The 2017 Low Bono CLE Connections Series, which is open to law students and attorneys, offers high quality CLEs to help you run a successful law practice and provides opportunities to connect with other lawyer-entrepreneurs, especially those serving the moderate income client community.  

Mark your calendars for the next Low Bono Connections CLE on Wednesday, April 19, 2017: Client Communications with Barbara Frost!

The Low Bono and Solo Initiative aims to assist our alumni in starting their own solo practices or small firms, including those whose practices are designed to serve the moderate means client community. You are receiving this email because you have attended past programs or expressed interest in our programs.

If you have any questions or no longer wish to receive these emails, please contact Suzanne Skinner, atskinners@seattleu.edu or 206-398-4455.

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Every year 53% of the low-income households in Washington face at least one civil legal problem without adequate legal assistance. Problems can range from predatory lending to foreclosure to various kinds of debt. There are many legal advocates helping those in need, however, due to the difference in numbers, not everyone gets the help they need. This can be described as the access to justice gap in America.

Continue Reading The Gameification of Legal Services: The Social Justice Game Jam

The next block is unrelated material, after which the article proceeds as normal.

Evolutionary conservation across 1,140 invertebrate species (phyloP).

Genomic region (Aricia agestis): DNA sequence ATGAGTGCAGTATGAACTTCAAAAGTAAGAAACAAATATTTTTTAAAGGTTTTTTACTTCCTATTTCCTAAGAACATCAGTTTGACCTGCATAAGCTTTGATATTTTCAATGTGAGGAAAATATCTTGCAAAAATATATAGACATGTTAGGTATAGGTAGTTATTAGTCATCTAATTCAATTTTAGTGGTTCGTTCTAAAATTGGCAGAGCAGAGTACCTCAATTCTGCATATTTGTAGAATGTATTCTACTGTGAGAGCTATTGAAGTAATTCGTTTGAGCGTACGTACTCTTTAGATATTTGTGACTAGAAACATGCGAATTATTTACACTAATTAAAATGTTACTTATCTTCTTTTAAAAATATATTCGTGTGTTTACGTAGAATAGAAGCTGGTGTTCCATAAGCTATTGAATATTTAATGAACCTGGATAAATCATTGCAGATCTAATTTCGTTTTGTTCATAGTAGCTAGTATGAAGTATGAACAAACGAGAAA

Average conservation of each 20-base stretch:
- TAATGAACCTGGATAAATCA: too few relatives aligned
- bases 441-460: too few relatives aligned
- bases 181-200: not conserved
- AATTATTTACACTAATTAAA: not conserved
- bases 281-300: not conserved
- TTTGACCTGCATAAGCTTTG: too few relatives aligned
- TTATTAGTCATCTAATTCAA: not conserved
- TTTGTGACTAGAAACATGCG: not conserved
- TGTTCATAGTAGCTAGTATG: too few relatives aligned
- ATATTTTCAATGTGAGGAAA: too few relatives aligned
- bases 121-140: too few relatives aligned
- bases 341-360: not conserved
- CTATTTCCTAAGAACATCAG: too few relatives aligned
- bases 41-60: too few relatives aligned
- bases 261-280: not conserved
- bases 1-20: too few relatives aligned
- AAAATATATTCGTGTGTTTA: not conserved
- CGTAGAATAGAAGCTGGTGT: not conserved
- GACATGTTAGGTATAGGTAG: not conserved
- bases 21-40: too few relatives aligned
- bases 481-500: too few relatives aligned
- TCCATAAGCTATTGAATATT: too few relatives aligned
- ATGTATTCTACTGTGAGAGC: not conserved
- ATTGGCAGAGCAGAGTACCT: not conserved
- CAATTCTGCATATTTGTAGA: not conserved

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The legal profession will continue to undergo unprecedented structural and technological changes. Thus, there will be a growing demand for lawyers with the skills and ability to harness technology in the practice of law. From project management skills to modern business methods and design thinking, lawyers must adapt in order to survive the impact that the disruption of traditional legal services will have on the legal profession.

Continue Reading Sabbatical for Lawyers? Check Out These New Legal Innovation Fellowships

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The ATJ Tech Fellows program is seeking diverse and entrepreneurial-minded law students who are passionate about social justice and want to spend the summer learning new ways to leverage technology in order to improve access to legal services for people who can’t afford a lawyer. Continue Reading Calling All Law Students!!! Apply Now to the ATJ Tech Fellows Program

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There is a clear case for the use of tech to improve our civil justice system. While there’s a huge legal accessibility gap in our nation, the use of tech and innovation can play a pivotal role to increase the capacity of legal services providers to address the unmet legal needs in many poor communities across the nation.